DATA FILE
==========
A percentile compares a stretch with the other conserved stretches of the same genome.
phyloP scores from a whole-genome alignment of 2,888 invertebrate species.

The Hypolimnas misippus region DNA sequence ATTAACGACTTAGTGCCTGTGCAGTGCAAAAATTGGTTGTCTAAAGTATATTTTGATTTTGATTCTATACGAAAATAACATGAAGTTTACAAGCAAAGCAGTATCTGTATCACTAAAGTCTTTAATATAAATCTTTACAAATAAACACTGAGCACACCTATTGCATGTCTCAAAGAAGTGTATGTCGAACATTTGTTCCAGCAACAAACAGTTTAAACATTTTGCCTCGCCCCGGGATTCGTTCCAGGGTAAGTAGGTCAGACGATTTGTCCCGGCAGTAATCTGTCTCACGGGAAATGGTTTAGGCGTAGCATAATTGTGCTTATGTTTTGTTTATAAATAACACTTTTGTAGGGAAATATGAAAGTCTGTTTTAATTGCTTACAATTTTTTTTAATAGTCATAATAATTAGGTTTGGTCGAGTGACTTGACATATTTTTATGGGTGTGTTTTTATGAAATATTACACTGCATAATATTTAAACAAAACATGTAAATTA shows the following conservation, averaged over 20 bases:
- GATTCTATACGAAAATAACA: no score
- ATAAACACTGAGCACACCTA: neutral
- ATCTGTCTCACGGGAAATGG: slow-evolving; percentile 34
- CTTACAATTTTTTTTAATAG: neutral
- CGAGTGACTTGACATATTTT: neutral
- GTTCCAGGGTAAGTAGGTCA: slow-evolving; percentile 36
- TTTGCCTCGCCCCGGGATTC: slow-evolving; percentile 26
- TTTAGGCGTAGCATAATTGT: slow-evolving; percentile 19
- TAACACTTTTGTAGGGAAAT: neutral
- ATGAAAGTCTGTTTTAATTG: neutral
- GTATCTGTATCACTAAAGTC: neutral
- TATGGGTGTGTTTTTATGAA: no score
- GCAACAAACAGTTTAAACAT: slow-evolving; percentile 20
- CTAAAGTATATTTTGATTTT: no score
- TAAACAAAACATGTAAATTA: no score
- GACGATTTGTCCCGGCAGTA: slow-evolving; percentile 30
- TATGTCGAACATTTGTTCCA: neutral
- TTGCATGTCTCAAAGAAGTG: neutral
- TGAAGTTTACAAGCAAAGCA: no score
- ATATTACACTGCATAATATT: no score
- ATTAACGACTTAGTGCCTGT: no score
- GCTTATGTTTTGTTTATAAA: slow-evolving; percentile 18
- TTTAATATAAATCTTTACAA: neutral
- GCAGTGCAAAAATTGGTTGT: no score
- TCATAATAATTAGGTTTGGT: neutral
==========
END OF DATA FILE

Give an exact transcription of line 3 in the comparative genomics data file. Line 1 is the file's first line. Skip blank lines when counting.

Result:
The Hypolimnas misippus region DNA sequence ATTAACGACTTAGTGCCTGTGCAGTGCAAAAATTGGTTGTCTAAAGTATATTTTGATTTTGATTCTATACGAAAATAACATGAAGTTTACAAGCAAAGCAGTATCTGTATCACTAAAGTCTTTAATATAAATCTTTACAAATAAACACTGAGCACACCTATTGCATGTCTCAAAGAAGTGTATGTCGAACATTTGTTCCAGCAACAAACAGTTTAAACATTTTGCCTCGCCCCGGGATTCGTTCCAGGGTAAGTAGGTCAGACGATTTGTCCCGGCAGTAATCTGTCTCACGGGAAATGGTTTAGGCGTAGCATAATTGTGCTTATGTTTTGTTTATAAATAACACTTTTGTAGGGAAATATGAAAGTCTGTTTTAATTGCTTACAATTTTTTTTAATAGTCATAATAATTAGGTTTGGTCGAGTGACTTGACATATTTTTATGGGTGTGTTTTTATGAAATATTACACTGCATAATATTTAAACAAAACATGTAAATTA shows the following conservation, averaged over 20 bases: